• as well as a greater number of collocation points \(\{\varvec{}{z}_{i}, \varvec{}{r}_i = 0\}\), \(i = 1,\dots ,N_r\) for the residual,

The resulting optimization problem can be handled using normal stochastic gradient descent without the need for constrained optimization approaches by minimizing the combined loss function. A typical implementation of the loss uses a mean square error formulation [82], where:

$$\begin{aligned} {\mathcal {L}}_{\mathcal {F}}(\theta ) = MSE_{\mathcal {F}} = \frac{1}{N_c} \sum _{i=1}^{N_c} \Vert {\mathcal {F}} (\hat{\varvec{}{u}}_\theta (\varvec{}{z}_i)) - \varvec{}{f}(\varvec{}{z}_i)) \Vert ^2 = \frac{1}{N_c} \sum _{i=1}^{N_c} \Vert r_{\theta }(\varvec{}{u}_{i}) - \varvec{}{r}_i\Vert ^2 \end{aligned}$$

enforces the PDE on a wide set of randomly selected collocation locations inside the domain, i.e. penalizes the difference between the estimated left-hand side of a PDE and the known right-hand side of a PDE [82]; other approaches may employ an integral definition of the loss [61]. As for the boundary and initial conditions, instead

$$\begin{aligned} {\mathcal {L}}_{\mathcal {B}}(\theta ) = MSE_{\mathcal {B}} = \frac{1}{N_B} \sum _{i=1}^{N_B} \Vert {\mathcal {B}} (\hat{\varvec{}{u}}_\theta (\varvec{}{z})) - \varvec{}{g}(\varvec{}{z}_i)) \Vert ^2 \end{aligned}$$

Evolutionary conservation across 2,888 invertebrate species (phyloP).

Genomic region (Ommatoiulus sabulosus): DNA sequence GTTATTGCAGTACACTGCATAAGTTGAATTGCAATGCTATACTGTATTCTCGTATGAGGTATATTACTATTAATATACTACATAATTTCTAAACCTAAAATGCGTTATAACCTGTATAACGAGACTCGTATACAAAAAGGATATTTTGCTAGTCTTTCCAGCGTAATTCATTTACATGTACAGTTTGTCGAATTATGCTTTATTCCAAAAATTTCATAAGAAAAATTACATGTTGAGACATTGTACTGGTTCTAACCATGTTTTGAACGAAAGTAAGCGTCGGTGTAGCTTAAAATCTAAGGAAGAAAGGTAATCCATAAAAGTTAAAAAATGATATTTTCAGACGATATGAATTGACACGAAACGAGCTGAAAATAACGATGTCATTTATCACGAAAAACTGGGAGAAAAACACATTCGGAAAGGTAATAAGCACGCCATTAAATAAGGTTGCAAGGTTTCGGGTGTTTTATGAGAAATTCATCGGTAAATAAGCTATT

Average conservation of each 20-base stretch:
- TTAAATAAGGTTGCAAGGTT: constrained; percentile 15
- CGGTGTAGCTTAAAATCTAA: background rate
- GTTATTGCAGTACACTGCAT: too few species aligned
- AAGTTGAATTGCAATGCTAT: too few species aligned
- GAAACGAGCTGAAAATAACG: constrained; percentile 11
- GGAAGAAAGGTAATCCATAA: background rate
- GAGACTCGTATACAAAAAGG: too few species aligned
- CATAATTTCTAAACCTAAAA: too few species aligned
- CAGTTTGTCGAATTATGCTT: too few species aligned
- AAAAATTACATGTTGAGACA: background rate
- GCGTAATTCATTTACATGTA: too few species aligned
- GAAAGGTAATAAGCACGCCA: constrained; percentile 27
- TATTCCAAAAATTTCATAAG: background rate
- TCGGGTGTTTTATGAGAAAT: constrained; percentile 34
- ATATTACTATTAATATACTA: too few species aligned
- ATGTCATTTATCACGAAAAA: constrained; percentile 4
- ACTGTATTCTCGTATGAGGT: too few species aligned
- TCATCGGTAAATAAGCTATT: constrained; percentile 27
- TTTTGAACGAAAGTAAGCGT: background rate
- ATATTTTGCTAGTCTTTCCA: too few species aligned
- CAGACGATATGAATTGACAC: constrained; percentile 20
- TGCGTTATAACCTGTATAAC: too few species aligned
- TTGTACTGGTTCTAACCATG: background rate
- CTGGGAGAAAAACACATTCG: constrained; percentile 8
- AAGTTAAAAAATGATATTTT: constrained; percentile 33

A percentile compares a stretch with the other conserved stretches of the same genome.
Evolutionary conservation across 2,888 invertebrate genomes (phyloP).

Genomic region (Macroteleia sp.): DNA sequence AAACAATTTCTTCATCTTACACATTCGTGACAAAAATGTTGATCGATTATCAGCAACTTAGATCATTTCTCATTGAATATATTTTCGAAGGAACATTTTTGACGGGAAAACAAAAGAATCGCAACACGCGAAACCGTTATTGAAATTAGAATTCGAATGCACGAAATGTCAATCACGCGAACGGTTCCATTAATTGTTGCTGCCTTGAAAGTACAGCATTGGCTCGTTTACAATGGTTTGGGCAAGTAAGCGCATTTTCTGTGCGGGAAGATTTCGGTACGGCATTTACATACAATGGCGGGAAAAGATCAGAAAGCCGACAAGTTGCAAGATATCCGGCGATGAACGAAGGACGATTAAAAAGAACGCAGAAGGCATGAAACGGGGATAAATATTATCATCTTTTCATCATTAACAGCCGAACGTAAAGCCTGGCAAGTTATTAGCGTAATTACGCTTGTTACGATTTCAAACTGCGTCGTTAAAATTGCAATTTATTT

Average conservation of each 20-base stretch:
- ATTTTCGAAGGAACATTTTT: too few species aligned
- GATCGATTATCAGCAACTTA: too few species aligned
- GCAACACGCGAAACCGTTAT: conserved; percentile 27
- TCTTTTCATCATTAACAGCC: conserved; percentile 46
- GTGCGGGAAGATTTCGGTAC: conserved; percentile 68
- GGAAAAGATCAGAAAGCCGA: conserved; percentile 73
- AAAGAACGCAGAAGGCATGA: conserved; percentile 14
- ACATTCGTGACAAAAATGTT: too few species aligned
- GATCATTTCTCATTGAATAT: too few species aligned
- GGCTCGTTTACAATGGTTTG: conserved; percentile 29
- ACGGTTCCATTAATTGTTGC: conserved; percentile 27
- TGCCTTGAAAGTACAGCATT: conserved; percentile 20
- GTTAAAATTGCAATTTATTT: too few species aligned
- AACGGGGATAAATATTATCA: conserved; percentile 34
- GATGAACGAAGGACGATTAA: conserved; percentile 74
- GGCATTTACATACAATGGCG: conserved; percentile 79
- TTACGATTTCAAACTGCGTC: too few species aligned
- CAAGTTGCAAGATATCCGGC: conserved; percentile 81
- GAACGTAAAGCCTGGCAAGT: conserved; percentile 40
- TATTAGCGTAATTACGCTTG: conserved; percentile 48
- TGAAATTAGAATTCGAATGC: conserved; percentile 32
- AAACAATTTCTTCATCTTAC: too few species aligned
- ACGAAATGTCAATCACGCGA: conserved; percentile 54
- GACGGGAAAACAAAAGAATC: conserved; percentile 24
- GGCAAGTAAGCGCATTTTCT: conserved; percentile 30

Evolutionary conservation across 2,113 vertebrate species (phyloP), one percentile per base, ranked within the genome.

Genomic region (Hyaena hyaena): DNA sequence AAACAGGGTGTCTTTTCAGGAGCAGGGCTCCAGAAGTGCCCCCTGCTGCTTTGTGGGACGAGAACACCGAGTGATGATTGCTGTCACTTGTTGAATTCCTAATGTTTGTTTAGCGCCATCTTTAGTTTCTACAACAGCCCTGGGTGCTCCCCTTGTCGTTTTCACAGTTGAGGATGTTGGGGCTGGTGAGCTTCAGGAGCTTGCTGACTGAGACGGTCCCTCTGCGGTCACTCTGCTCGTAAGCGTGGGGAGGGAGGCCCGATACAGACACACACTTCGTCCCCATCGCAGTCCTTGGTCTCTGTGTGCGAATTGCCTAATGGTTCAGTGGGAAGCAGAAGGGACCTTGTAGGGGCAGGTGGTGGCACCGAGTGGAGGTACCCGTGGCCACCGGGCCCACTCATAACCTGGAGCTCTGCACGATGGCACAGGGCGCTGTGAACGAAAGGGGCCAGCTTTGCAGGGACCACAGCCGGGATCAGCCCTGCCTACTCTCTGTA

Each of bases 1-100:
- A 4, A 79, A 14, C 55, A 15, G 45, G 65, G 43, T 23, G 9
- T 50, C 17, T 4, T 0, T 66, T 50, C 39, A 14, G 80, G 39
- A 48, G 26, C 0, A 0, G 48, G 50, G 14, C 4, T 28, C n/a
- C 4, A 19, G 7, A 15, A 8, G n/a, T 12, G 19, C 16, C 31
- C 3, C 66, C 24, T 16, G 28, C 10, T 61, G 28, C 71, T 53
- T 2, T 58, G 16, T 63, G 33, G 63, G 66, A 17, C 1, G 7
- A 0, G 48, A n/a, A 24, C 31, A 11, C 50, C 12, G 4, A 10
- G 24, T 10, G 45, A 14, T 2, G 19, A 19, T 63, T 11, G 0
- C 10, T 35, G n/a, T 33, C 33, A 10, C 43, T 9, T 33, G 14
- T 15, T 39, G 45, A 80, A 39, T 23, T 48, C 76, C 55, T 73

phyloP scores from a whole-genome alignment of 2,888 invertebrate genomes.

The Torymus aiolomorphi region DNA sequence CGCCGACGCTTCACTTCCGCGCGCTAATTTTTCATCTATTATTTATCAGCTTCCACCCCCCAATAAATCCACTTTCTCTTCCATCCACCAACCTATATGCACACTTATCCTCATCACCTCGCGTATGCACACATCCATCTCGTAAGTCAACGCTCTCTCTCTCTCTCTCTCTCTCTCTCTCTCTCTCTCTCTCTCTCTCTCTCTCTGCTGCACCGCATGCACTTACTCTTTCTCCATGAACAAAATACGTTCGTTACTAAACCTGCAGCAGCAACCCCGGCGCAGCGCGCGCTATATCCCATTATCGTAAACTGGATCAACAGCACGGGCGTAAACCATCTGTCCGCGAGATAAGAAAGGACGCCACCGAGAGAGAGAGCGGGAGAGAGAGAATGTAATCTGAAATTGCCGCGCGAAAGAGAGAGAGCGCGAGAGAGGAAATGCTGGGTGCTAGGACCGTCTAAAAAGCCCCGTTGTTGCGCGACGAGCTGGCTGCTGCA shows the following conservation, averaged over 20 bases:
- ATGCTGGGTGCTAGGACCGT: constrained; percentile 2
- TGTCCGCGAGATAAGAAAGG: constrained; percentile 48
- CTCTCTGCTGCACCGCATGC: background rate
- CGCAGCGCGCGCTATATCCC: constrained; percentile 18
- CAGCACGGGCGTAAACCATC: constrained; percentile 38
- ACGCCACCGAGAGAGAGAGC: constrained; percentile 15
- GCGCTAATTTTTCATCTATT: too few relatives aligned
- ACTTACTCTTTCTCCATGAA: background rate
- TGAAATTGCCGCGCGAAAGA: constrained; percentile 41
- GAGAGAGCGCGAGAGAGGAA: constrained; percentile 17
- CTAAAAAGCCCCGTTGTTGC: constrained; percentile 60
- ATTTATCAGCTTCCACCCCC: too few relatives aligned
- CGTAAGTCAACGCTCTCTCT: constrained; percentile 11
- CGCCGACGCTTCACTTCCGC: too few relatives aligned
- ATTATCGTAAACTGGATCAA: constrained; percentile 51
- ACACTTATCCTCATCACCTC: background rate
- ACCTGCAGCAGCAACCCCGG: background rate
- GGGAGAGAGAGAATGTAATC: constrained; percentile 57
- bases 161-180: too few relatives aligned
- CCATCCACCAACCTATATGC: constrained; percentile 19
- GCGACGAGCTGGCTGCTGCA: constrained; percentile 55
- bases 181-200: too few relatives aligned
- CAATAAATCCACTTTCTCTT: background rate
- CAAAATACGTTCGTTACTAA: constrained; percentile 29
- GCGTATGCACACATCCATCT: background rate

whereas for the data points,

$$\begin{aligned} {\mathcal {L}}_{data}(\theta ) = MSE_{data} = \frac{1}{N_d}\sum \limits _{i=1}^{N_d}\Vert \hat{\varvec{}{u}}_{\theta }(\varvec{}{z}_{i}) - \varvec{}{u}_i^*\Vert ^2 . \end{aligned}$$

computes the error of the approximation u(tx) at known data points. In the case of a forward problem, the data loss might also indicate the boundary and initial conditions, while in an inverse problem it refers to the solution at various places inside the domain [82].

In Raissi and Karniadakis [140], Raissi et al [146], original approach the overall loss (6) was formulated as

$$\begin{aligned} {\mathcal {L}}(\theta ) = \frac{1}{N_c} \sum _{i=1}^{N_c} \Vert \frac{\partial }{\partial t} {\hat{u}}_{\theta }(\varvec{}{x},t) + {\mathcal {F}}_{\varvec{}{x}}{\hat{u}}_{\theta }(\varvec{}{x},t) - \varvec{}{r}_i\Vert ^2 + \frac{1}{N_d}\sum \limits _{i=1}^{N_d}\Vert \hat{\varvec{}{u}}_{\theta }(x_{i},t_i) - \varvec{}{u}_i^*\Vert ^2 . \end{aligned}$$

The gradients in \( {\mathcal {F}}\) are derived using automated differentiation. The resulting predictions are thus driven to inherit any physical attributes imposed by the PDE constraint [191]. The physics constraints are included in the loss function to enforce model training, which can accurately reflect latent system nonlinearity even when training data points are scarce [197].

2.3.1 Observations About the Loss